I read limericks written the night before, per site, and all humor stopped, like yours will now:

Eczema, arthritis, gastric ulcer,
Come sit in a hot spring made of sulphur,
Yes it smells of rotten eggs,
Yes you're naked, drunk on bootleg,
But back in the day this was the high healing culture

This was recited near the site of a hot springs resort, completely razed, but 175 years ago the area lived up to its name as being a hot spot. The beauty of this area is a healing source in more ways than one. Architecture nested in the mountains offer therapeutic views, and new understandings. Our path took us through history, backwards, from colonialism to modernism and one thing led to the other, figuratively and literally. To travel was to time travel. Highlights included — A rustic gazebo, atop another healing spring. This one was built by contorted vines, commanded into place, like the visual effects of controlling a disease. An early 20th century schoolhouse, directed by the intellectual force of Booker T. Washington which practiced one of the earliest versions of design-build. A 14-sided polygonal barn, one of the most unique in the country; one of the most beautiful images on the website. A tetradecagon shape, and for cows who can't pronounce this word, they fondly refer to it as "moo".

Six feet of social distancing turned into a car lengths apart; sometimes longer depending on how bad the poetry was. Only once did we lose a car; only once did we lose the call.

Only once did I want to lose the call.

Exactly one year ago, my mom woke up and could not breathe. An infection from a virus had landed in her lungs. You know the story. You know how it ends.

The call came in on April Fools' Day. This was no joke. I had worked all day, then drove all night. I stayed up through the night. In the hospital chair, counting every breath. In honor of a mathematician. In a desperate tally of life. Was it trending upwards? This new term I learned. I thought so. They didn't think so. 50/50 chance of living, they said. An assessment that defined both of us, perhaps.

What takes our breath away is both the thrill of life and life threatening. This daily paradox. Inspiration and expiration. Breathe in, breathe out. Disabilities lead to opportunities. Distancing brings people together. A full stop prompts travel. In this painful year, I have never felt more grateful, more alive, more grateful to be alive. It's a formula that's hard to figure. But a mathematician with a kind disposition might look at this paradox, this 50/50, differently — as simply being whole.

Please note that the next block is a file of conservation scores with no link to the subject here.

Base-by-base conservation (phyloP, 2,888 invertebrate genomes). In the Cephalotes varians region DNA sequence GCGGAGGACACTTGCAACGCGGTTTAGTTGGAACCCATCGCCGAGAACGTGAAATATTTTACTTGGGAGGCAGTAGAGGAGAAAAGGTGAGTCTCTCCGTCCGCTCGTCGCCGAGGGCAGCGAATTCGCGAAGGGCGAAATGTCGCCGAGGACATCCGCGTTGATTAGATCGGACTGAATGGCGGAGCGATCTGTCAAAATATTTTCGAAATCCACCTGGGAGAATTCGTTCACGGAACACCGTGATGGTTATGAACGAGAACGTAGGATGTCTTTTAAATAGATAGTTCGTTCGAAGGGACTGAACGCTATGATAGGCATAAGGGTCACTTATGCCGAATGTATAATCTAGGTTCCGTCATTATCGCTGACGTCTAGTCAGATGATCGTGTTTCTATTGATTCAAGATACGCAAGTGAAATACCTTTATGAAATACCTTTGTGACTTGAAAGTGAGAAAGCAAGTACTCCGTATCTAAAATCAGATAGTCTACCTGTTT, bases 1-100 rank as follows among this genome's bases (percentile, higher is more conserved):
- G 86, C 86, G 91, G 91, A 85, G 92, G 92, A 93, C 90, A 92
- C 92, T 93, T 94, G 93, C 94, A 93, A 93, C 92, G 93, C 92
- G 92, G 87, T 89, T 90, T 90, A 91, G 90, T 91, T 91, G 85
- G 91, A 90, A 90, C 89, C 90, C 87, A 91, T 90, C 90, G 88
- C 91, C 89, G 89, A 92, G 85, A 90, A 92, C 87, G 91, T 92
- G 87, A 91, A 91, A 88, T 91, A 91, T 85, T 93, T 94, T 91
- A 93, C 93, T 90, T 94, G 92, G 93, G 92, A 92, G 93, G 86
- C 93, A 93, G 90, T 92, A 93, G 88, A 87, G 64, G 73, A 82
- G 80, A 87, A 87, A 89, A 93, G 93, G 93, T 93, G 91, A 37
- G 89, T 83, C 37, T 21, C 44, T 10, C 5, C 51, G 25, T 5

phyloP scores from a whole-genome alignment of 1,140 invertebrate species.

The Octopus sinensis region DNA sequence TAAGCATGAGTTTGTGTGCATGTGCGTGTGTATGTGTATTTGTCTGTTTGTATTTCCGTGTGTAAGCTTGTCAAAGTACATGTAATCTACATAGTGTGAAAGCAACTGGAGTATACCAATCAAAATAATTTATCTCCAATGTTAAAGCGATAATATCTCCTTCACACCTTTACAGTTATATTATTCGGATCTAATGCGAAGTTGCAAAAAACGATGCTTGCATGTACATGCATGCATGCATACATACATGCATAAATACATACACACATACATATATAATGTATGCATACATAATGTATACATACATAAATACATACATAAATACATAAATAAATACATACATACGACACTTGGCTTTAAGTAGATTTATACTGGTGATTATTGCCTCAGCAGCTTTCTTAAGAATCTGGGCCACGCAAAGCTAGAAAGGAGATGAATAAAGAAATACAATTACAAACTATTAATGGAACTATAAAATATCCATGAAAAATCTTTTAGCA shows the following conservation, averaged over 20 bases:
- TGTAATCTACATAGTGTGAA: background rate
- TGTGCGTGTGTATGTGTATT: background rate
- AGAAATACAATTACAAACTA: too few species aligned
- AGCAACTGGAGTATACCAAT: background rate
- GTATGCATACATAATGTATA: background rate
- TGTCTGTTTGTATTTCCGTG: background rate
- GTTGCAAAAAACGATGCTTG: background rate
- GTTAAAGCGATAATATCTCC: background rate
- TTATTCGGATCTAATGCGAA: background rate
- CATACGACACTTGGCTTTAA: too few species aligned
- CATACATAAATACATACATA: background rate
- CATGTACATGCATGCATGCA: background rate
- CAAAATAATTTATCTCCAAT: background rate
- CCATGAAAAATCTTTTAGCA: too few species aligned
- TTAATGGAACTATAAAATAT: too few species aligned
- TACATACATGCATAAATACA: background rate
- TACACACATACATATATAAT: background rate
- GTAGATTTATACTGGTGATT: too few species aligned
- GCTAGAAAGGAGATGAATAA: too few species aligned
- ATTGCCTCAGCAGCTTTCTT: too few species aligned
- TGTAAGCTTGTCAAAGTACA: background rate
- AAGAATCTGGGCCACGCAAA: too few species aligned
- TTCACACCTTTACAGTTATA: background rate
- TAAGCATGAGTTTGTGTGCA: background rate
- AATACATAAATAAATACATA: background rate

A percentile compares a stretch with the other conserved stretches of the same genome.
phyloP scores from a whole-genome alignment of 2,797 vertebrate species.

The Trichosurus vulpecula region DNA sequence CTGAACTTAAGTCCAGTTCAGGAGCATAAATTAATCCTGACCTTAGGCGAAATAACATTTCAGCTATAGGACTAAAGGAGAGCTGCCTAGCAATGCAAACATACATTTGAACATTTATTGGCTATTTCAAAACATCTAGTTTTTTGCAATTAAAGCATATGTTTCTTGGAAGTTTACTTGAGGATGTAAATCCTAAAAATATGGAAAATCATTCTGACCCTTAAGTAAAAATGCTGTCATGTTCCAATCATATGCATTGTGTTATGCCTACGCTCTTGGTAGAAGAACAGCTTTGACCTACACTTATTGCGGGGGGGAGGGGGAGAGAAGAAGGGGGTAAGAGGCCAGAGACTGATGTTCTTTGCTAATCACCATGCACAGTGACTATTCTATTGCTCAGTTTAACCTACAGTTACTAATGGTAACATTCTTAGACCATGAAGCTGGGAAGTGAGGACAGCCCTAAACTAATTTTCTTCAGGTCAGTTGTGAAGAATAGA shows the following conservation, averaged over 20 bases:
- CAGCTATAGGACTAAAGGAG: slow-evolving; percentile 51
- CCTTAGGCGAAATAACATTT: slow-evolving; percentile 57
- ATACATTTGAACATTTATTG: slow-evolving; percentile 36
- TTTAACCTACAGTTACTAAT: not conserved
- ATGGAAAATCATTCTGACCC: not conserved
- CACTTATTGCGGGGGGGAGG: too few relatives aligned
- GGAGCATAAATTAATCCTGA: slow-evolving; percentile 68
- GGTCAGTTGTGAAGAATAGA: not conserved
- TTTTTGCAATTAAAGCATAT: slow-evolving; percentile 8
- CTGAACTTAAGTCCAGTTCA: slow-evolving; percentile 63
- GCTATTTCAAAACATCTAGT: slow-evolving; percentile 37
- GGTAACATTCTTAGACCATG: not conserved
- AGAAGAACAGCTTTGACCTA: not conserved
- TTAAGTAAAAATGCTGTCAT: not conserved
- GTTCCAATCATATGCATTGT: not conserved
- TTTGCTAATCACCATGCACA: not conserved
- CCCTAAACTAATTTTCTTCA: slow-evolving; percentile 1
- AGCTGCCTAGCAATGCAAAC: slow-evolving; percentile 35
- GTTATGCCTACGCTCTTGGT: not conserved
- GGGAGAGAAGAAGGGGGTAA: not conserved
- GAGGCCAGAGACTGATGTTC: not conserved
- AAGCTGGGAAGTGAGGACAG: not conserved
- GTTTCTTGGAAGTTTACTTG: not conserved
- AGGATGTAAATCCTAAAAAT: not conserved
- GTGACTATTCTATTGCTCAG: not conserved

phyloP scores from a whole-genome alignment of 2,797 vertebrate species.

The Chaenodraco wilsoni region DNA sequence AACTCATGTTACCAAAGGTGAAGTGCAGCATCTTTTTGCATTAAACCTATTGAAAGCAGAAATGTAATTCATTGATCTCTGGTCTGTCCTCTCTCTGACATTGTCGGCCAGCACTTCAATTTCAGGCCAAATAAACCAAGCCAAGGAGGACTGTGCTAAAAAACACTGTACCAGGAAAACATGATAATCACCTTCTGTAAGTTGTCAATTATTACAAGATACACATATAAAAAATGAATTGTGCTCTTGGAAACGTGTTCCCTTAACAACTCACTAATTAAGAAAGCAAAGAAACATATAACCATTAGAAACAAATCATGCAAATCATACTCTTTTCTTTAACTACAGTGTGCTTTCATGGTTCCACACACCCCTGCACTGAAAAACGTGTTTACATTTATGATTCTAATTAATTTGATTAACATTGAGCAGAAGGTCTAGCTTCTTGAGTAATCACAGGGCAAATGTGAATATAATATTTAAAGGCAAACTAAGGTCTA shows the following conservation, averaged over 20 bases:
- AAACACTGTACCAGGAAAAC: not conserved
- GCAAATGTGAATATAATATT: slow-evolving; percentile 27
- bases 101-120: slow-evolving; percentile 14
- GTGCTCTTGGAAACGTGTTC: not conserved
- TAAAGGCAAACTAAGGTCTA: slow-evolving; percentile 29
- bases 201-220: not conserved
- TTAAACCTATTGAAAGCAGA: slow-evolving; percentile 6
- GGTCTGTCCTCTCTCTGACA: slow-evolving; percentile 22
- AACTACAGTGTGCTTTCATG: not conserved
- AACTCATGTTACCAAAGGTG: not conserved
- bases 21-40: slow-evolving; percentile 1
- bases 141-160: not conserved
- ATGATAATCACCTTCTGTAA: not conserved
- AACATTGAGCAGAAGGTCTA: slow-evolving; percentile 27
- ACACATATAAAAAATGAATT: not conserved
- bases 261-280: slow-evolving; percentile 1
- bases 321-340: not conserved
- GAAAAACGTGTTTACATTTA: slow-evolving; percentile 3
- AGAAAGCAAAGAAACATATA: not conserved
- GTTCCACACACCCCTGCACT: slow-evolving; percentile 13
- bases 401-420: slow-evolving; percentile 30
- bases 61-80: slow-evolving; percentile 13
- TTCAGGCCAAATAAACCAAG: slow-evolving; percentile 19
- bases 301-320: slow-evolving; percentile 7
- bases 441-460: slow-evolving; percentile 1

So follow me.

First stop is modernism. Last stop is a meadow overlooking the Blue Ridge mountains. Exit the car. Keep your distance. Smell the lilacs. Look at the view. Doesn't it just take your —

Sites 1 through 5 were visited on the first tour; 6 through 8, on the second; and 9, on the third, on my own.

1. Pagoda House, 1961
Photo by Carolyn Commer (top)
Virginia Tech University Libraries (bottom)
Virginia Department of Historic Resources

2. George Earhart House, ca. 1840
Virginia Department of Historic Resources

3. Virginian Railway Underpass, 1906
Virginia Department of Historic Resources

4. Blankenship Barn, 1929
Virginia Department of Historic Resources

5. Montgomery White Sulphur Springs, 1855
Virginia Tech University Libraries

6. Montgomery Primitive Baptist Church, 1922
Virginia Department of Historic Resources

7. Alleghany Springs Springhouse, 1890
Virginia Department of Historic Resources

8. Fotheringay, ca. 1815
Photo by Carolyn Commer (top)
Virginia Department of Historic Resources (bottom)

9. Christiansburg Industrial Institute, ca. 1927
Photo by Dave Elmore (top)
Photo by Carolyn Commer (bottom)
Virginia Department of Historic Resources

* Meadow
Photo by Carolyn Commer

Posted in: Architecture, Arts + Culture, Photography

Jobs | July 18